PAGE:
The exhibition also features large-scale, hand-marbled textiles depicting fantastical scenes by Rajni Perera. In one of her wall hangings, I speak of everything, a human figure (a veiled naked woman) crouches under a reclining leopard in front of a background of deep blue with bright floral patterns. It brings to mind old legends of when animals and humans lived together and human tribes believed that they originated from animals. It was also a possibility that those animals bred with humans, further deepening the connection and making the tribe even stronger with their freshly infused blood.

Rajni Perera, I speak of everything, 2021, hand marbled and dyed textile, acrylic-gouache, stone and wooden beads, 107 x 80½ in.

Another textile, In-case the seed breaks/In case the seed is open, is more abstract as we can only guess what is happening in front of the deep red background. Red represents life and it is heavy with a promise of harvest as the seed (also red) opens or breaks giving us the fruit of its shell. The shell itself is a strange mechanical structure seemingly made of metal. Its two parts are kept together with natural looking vines through metal nuts; a unique mixture of natural elements and man-made fabrications.

Rajni Perera, In-case the seed breaks/In case the seed is open, 2021, hand marbled and dyed textile, acrylic-gouache, stone beads, freshwater pearls, 87 x 87 in.

These textiles are immersive and inviting due to their scale and vibrancy. Richly hued swathes of color give way to bright, delicate lines. The lines of abstraction and figuration blur to create otherworldly, intriguing scenes. The wooden frames, created by Sidhu make the textiles even more attractive.

Nep Sidhu’s sombre, monochromatic sculptures provide an interesting juxtaposition to the otherwise, colourful body of Perera’s work. These industrial metal works are reminiscent of minimalist or cubist sculpture but with a contemporary twist. With their sharp edges and menacing energy, they seem powerful and unsettling. Wait for me / and / I wait for you could be a historical scene where warriors with lances guard a castle and the cubistic shapes could represent architectural elements or it could all be a modernist dream of a fantastic world.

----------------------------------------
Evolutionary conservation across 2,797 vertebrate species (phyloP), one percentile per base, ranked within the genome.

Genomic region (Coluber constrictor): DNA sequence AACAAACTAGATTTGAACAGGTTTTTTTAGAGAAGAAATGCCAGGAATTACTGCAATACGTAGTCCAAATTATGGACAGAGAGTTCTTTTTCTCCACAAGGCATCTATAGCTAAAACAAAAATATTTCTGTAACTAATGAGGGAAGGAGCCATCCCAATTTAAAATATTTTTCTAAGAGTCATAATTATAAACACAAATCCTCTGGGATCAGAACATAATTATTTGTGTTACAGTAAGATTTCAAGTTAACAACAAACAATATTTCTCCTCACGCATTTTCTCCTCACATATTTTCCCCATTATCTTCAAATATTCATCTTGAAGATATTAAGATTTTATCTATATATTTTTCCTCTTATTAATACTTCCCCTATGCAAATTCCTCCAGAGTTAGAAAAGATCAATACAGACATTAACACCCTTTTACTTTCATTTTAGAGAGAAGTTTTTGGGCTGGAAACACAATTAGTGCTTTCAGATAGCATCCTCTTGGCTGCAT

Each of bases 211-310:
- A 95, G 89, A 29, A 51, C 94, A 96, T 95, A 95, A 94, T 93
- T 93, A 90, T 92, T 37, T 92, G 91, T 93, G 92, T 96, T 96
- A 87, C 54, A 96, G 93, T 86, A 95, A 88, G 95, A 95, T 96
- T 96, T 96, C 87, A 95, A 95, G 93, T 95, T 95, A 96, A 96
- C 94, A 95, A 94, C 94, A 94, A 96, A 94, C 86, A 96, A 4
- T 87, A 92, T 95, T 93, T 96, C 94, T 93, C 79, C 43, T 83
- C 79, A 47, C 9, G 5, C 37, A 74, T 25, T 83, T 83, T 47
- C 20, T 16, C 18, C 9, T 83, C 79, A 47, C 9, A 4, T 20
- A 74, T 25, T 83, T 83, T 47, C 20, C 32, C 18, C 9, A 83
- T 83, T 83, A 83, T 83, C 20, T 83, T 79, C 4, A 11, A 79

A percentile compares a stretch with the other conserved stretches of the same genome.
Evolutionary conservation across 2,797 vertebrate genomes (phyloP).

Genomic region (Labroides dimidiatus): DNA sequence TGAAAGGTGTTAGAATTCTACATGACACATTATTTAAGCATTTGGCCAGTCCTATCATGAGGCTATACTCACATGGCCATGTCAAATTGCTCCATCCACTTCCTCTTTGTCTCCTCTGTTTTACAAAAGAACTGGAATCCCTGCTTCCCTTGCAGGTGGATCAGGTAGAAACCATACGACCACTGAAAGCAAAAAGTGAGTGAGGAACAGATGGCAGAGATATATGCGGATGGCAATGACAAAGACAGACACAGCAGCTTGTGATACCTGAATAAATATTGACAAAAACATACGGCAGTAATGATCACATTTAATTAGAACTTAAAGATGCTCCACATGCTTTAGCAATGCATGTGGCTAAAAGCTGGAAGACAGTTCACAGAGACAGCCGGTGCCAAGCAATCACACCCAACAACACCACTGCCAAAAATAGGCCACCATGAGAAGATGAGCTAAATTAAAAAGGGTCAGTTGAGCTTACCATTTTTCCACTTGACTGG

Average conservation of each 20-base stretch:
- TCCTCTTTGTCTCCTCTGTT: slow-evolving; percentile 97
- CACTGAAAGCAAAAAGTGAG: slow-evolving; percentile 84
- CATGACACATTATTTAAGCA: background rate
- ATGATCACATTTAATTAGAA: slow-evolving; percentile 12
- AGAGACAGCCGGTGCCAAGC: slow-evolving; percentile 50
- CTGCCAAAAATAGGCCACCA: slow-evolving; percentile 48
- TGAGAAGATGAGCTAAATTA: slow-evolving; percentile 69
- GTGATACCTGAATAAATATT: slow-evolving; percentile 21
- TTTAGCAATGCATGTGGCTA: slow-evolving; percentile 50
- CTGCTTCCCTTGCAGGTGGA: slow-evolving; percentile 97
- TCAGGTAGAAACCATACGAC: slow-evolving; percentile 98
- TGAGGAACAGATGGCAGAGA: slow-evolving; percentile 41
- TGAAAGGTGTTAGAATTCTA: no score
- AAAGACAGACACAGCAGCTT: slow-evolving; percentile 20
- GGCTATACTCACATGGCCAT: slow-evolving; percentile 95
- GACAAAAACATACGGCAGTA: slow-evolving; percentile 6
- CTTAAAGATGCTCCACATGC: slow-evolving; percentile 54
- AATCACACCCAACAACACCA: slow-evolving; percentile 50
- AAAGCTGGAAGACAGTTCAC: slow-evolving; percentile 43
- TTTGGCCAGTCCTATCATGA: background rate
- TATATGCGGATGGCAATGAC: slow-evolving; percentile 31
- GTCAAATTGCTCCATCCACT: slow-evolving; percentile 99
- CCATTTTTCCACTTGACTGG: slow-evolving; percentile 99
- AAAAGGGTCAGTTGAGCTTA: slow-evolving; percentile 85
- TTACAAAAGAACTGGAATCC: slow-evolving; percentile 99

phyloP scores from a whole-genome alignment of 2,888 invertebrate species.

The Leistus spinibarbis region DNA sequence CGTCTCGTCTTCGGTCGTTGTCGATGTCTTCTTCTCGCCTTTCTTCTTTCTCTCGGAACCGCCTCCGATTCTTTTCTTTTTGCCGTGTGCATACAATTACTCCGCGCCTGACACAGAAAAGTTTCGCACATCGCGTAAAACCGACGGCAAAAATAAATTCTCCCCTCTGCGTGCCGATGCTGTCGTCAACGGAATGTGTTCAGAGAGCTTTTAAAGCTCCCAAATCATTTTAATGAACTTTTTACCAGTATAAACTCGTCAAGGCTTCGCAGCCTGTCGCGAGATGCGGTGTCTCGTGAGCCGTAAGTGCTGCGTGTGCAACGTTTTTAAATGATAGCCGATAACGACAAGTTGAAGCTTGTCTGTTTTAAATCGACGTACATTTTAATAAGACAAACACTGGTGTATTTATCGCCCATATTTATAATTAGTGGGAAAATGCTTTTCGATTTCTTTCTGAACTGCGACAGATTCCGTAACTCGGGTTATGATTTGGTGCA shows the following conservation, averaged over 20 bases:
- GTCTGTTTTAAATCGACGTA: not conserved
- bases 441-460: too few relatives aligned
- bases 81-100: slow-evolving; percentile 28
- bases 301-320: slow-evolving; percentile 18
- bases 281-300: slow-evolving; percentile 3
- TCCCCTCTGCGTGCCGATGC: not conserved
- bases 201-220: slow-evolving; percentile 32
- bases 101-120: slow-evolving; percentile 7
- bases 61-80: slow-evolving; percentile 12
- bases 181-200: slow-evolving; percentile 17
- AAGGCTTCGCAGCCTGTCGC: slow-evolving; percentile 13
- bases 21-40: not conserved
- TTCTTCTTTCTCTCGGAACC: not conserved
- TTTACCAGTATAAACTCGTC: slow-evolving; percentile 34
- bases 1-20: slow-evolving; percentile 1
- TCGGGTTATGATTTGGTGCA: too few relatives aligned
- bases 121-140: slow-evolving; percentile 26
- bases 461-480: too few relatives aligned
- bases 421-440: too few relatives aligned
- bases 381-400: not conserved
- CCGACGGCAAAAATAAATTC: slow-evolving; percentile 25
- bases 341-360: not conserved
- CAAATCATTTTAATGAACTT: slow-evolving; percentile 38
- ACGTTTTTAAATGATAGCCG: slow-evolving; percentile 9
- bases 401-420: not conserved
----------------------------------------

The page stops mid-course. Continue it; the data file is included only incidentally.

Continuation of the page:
Nep Sidhu, Wait for me / and / I’ll wait for you, 2021, metals and various materials,
approximately 60H x 57L x 47.5W

The exhibition also has a room dedicated to the artistic process itself: the scrap fabrics, source materials, mock-ups and preliminary sketches are all works of art themselves. This room gives fascinating insight into Perera’s and Sidhu’s creative process.

Rajni Perera’s and Nep Sidhu’s work create a fantastical, otherworldly and futuristic narrative within In the Realm of Lightning. With each painstakingly and intuitively created, radically unique work, the artists create their own universe of infinite progress and revolution.

Installation view, In the Realm of Lightning, Rajni Perera & Nep Sidhu

Bronwen Cox

Images are courtesy of Patel Brown

*Exhibition information: In the Realm of Lightning, Rajni Perera and Nep Sidhu, August 7 – September 18, 2021, Patel Brown Gallery, 21 Wade Ave, Toronto. Book your appointment